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Number 115, October 27, 2015

The Good Enough Synod


Good, better, best; never let it rest, till the good is better and the better is best.

That's a slogan I heard somewhere on the Catholic road to now. I even felt it implemented in schools and seminaries I attended. The constant theme of our studies, spiritual direction, conduct, and emotional life reflected this insistent drive to become the best. The good was not good enough; the better was mediocre, and the best was unachievable. “You must be made perfect as your heavenly Father is perfect” (Mt 5:48) The misapplication of this one verse filled libraries with rule books, created myriads of disastrous spiritualities, destroyed the self-esteem of countless adherents, and shattered the possibility of love for anyone who tried to live this command.

Pretty dire, huh? But that is the logical consequence of that cute little slogan. If it isn't the impossible best, then it is mortally flawed.

It is valuable to recall, and then reject, this slogan as we try to figure out and evaluate the recent Synod on the Family. Just for the record and for what it's worth, I believe the synod was a modest, and hopeful, success.

But the failures are obvious. Here are two of them:

  1. By one vote, they found a narrow path for civilly divorced and remarried Catholics to receive Communion. Wow! What a breakthrough! The internal forum (an appropriate, private conversation with a priest) opens the door to Communion. There are priests who have been doing that for decades. On the other hand, given the celibate males who came to that conclusion, it is a noteworthy accomplishment.

    The bigger problems are the many divorced and remarried Catholics who will not have anything to do with the Catholic Church anymore since they have been rejected for trying to find love in their lives. They didn't leave us; we left them. We are called to evangelize but it's difficult to evangelize while we're kicking these people out.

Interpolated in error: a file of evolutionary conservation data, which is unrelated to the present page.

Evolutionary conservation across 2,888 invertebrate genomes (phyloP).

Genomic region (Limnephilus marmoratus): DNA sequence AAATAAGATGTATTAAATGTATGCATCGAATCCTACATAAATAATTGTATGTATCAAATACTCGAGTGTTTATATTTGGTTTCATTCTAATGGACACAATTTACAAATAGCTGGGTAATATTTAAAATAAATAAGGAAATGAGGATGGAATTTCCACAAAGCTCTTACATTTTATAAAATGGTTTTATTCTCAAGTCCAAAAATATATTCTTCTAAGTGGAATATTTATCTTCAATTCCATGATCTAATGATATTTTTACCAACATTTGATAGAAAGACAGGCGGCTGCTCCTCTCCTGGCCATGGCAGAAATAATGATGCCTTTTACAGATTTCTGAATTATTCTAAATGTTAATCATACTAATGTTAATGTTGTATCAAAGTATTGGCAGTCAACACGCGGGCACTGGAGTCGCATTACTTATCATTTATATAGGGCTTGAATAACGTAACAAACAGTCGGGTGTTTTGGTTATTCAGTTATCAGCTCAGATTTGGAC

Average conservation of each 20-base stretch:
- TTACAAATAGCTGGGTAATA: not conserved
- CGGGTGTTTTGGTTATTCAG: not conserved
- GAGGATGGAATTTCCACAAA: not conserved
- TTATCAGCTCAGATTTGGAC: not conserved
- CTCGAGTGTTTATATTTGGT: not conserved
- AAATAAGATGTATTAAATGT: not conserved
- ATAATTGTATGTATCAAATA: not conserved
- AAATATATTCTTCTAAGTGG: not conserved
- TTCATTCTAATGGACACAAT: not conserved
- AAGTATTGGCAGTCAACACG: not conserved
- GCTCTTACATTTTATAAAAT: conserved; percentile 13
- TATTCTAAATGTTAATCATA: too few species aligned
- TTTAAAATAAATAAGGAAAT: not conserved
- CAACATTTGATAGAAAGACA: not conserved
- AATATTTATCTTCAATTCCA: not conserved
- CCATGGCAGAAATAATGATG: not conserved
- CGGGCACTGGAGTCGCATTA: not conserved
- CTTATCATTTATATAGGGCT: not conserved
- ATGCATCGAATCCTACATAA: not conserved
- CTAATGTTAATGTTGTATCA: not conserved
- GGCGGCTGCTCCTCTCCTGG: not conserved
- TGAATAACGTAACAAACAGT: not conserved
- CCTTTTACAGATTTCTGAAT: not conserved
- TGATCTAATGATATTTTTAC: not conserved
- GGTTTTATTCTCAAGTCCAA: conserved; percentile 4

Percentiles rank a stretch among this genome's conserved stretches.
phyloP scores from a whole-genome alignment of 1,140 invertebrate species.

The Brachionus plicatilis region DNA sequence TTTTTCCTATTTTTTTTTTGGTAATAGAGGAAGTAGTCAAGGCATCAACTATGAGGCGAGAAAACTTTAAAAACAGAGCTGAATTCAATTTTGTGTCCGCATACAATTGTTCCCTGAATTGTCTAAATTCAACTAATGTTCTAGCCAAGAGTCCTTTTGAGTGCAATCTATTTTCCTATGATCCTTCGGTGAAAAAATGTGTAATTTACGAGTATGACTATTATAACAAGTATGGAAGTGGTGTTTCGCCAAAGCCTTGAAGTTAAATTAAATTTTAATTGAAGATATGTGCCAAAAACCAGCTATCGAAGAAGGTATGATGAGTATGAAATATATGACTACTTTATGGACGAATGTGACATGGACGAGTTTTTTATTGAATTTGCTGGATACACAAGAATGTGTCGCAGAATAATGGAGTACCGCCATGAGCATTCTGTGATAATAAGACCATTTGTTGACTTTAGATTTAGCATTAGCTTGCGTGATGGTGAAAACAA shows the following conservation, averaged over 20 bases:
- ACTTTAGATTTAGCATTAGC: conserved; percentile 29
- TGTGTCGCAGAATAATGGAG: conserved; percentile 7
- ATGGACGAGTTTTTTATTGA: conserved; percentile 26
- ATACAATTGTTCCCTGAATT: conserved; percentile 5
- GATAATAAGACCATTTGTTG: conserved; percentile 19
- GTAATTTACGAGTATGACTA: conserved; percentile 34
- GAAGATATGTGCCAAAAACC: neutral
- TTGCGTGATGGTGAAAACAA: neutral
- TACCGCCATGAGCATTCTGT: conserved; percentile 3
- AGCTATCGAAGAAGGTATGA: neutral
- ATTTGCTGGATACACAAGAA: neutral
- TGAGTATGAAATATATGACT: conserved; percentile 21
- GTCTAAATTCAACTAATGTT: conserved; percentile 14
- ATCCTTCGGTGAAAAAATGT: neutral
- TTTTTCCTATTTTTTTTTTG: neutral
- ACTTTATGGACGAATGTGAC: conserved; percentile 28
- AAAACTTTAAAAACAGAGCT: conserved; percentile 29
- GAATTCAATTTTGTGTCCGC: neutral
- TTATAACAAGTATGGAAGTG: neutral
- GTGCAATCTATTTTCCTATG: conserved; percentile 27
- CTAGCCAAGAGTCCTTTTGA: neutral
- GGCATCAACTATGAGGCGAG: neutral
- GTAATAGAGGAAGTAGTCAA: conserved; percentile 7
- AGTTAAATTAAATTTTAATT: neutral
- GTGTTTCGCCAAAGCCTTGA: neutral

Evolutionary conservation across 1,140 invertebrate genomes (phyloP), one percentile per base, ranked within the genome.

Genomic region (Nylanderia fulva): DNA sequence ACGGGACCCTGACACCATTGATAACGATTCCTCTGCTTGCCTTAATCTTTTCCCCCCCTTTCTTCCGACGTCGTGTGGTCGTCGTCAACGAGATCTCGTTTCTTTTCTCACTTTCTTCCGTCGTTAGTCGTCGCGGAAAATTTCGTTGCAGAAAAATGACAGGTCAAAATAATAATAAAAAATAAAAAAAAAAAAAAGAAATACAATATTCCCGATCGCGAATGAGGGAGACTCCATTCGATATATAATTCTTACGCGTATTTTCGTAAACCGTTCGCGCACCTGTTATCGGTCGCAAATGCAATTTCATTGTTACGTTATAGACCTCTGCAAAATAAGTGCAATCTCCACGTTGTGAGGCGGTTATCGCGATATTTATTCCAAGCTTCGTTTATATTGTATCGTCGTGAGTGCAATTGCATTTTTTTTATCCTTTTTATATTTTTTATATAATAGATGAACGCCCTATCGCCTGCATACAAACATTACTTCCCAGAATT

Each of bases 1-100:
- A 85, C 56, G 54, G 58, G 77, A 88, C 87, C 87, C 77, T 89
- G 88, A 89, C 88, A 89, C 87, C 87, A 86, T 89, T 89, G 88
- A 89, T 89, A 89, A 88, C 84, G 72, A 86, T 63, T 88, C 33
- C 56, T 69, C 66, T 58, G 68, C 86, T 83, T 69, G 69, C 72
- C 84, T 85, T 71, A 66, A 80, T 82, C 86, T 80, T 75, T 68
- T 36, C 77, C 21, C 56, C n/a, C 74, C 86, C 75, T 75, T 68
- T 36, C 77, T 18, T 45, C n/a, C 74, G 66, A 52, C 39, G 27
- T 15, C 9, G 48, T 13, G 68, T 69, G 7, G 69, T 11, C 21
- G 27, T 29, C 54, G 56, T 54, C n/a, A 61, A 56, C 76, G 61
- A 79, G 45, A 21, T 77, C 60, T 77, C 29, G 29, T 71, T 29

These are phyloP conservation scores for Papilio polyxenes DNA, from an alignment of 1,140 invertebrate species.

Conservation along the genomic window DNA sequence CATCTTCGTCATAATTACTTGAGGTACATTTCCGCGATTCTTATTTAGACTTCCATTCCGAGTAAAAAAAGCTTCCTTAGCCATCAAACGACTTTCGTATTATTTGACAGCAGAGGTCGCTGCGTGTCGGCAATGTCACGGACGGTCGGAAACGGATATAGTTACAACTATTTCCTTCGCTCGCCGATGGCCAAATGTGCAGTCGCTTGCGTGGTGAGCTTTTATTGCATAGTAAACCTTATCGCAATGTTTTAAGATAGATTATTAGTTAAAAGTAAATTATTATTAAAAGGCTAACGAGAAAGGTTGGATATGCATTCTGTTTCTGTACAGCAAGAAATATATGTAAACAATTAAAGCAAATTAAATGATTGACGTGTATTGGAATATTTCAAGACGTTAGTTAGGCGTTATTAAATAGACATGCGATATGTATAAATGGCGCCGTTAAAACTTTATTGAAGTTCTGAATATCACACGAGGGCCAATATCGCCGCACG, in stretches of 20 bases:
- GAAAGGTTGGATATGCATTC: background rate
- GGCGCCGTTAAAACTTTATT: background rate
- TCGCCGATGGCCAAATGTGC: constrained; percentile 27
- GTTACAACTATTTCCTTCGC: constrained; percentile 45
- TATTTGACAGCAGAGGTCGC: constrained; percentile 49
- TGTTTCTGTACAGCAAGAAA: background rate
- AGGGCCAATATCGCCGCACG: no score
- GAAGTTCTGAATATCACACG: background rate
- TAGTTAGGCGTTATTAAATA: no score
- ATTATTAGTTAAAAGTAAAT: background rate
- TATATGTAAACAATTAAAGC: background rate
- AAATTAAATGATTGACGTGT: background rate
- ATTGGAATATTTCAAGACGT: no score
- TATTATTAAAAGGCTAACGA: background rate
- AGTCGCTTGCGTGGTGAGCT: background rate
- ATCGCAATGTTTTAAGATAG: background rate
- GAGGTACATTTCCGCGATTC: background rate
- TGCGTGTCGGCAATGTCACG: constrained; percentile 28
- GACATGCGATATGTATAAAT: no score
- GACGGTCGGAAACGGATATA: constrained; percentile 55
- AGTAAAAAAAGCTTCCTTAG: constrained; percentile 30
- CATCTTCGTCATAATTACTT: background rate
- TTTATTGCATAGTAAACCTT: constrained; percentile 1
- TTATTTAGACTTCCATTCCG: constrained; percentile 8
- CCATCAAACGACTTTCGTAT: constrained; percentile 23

In terms of accepting people to our sacred meal, we don't come close to the standard my mom intuitively lived by: anyone who showed up, invited or uninvited, around lunch or dinner time, got fed. That includes my sometimes contentious, bachelor step-uncle who regularly “stopped by” around dinner time. No questions, just set another plate at the table. Why can't the Church be more like my mom? No worthiness standards; Jesus doesn't need us to protect him from a presumed sinner.

    So, to me, the “great accomplishment” of the synod for finding a skinny trail for some repentant remarried Catholics to join the Communion line at your parish church is a welcomed but awkward step in the right direction.

  2. The glaring absence of women and families as voting members of the synod reflects the absurd reality of our current hierarchical make-up. How different those earnest discussions would have been if women and families had participated as full and equal partners! This flaw, along with the liturgical visuals during the Pope's visit to the USA, makes the elimination of women so obvious that everyone notices it. It is a powerful unpaid commercial to right this clear wrong. So, keep the grassroots pressure to ordain married men and women going. Francis will need your voice to nudge the hierarchy he inherited into a more equitable and fruitful group of decision-makers.

The final report cautiously mentioned that married couples, through “consensual dialogue”, need to arrive at decisions regarding responsible parenthood. That's better than an outright condemnation of “artificial contraception” but still a long way from the reality of Catholic married life. The synod message for the LGBT community is effectively non-existent but it does encourage all of us to “learn the art of accompaniment”. Baby steps. There's still a long way to go on many fronts.